In the fall of 2019, speed limit reductions began in 11 neighbourhoods and that is being expanded to all of the city’s 150 neighbourhoods this year. Councillors told The Pointer they have been inundated with complaints from residents reporting speeding, especially around school zones, as residents become used to the lower limits and as tragic news stories of needless fatalities seem to become more common.

The entire province was shaken this week after the deaths of a sister and brother, ten and four, in Vaughan. They were on their driveway when a 16-year-old in a Mercedes lost control, swerved off the street and struck the children, who later died in hospital. Another individual was also hit. The teenage driver has been charged with four counts of dangerous driving causing death and bodily harm.  

In Mississauga, school-zone areas that previously had 40 km/h speed limits will now be limiting speeds to 30.

The biggest concern around implementing more cameras is the increase in the number of tickets and appeals that will reach the court system. In June, a council report said the system could handle only 8,700 ASE charges per year. Based on Brampton’s calculation of 2,000 tickets per camera, Mississauga’s court could only operate with a maximum of four cameras before overwhelming the court system.

The ASE cameras, meanwhile, will be located in other areas of the city. But speed reduction in some of the problem corridors, including stretches maintained by the Region or Province, is another challenge. 


A Brampton resident's porch camera captured this terrifying single-vehicle crash last year after a speeding driver lost control of their car.


To make sure the new camera system won’t be overwhelmed Saito will be bringing forward another motion, this time at the Region of Peel council table, to send a request to the Province to urge Queen’s Park to amend the Highway Traffic Act.

Staff hope to convince the Province to allow ASE charges to be dealt with through the Administrative Penalty System (APS), similar to parking tickets and other bylaw infractions. The structure, the City says, is more localized and would divert appeals away from the provincial court system.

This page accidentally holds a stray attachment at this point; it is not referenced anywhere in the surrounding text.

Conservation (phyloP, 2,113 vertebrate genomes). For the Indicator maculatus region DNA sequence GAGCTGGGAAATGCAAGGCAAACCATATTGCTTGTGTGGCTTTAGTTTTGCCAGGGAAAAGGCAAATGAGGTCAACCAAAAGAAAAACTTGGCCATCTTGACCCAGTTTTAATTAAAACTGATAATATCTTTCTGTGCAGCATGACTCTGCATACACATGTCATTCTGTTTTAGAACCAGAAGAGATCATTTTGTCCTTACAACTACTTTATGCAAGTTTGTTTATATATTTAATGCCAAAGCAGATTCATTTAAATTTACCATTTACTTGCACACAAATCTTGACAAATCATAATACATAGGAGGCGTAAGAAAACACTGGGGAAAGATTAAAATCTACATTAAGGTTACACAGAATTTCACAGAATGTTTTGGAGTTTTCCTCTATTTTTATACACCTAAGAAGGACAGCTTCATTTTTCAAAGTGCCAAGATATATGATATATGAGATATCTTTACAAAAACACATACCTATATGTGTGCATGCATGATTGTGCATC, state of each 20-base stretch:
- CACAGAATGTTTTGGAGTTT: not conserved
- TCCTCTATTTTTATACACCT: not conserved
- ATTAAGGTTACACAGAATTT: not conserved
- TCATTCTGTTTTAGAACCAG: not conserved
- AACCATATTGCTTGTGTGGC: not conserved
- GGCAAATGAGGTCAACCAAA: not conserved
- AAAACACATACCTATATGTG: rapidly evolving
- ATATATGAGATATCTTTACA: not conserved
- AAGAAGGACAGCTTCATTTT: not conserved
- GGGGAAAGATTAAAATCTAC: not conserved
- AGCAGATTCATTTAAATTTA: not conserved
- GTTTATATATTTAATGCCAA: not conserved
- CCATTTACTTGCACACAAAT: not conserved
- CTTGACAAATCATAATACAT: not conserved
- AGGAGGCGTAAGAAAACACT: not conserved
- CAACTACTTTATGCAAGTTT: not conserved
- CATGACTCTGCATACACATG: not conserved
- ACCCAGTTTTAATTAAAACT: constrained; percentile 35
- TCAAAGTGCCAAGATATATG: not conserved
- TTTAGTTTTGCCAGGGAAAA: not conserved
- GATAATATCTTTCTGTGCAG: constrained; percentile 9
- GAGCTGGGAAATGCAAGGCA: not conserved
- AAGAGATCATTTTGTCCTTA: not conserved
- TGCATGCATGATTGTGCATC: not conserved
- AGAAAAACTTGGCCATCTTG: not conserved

Mayor Bonnie Crombie said council will continue to advocate and write to the Province to have this process implemented.

Criminal defence lawyer and lecturer at the faculty of law at the University of Toronto, Andrew Furgiuele, explained the outcomes of an overwhelmed court system.

“You'll see delays in the Crown or the prosecution being able to respond to defendants, when they ask for disclosure. And then second, you'll see trial dates being pushed far, far into the future because there simply isn't enough court space to handle the large influx of cases,” he said.

When courts are in gridlock and trial dates are set long into the future it risks the potential for cases to be “stayed for delay.” Furgiuele said the courts could drop charges on the more minor offences.

Those who believe appealing their ticket could get them off scot free should be warned, this is not the case all the time.

“What always happens is that the courts find an equilibrium,” said Furgiuele. “More court space gets opened up, more justices of the peace get rotated to do trials in these matters. So the overwhelming part of it will only happen when people demand trials for their cases, and only until the system can accommodate by recalibrating.”

Councillor Saito also mentioned the success of ASE cameras in other provinces such as Saskatchewan. Cameras have been in place since a pilot project concluded in 2017 in Saskatoon, Regina and Moose Jaw. The study used a “before and after” method of measuring the success of the project. The cameras “positively impacted” speeding behaviour in both school zones and high-speed locations. 

“It [the program] is associated with reducing 35 casualty collisions (28 from high-speed locations and seven from school zones) resulting in an estimated 50 fewer injuries,” reads a report on the Saskatchewan program. 

Cameras are only one of the many traffic calming solutions that can be implemented. Increasing the number of turns in a road, reducing width or creating concrete islands and roundabouts are all shown to force drivers to slow down. If roads do not offer a long enough stretch to build up speed, the vast majority will stick to the limit. 

Since the beginning of the pandemic street racing and speeding down roads in Peel have made national headlines. Major thoroughfares like Hurontario Street, Dixie Road and Williams Parkway are just a few examples of the region's highway-like roads, cutting straight through the heart of residential suburbia, tempting those with expensive engines to test them out.

The pandemic has been another inviting factor for street racers.

In March 2020 when the roads were particularly quiet, police laid 44 charges for stunt driving up 63 percent from the 27 offences the year prior. In April, the number of charges decreased to 26 compared to 35 in 2019, but year-over-year for the two-month period, stunt driving charges increased 13 percent. 

The cameras implemented by the City will not be covering any roads that have a speed limit over 80 km/h. However, the hope is they will deter residents from speeding and allow police to focus on other problem areas within the city and region.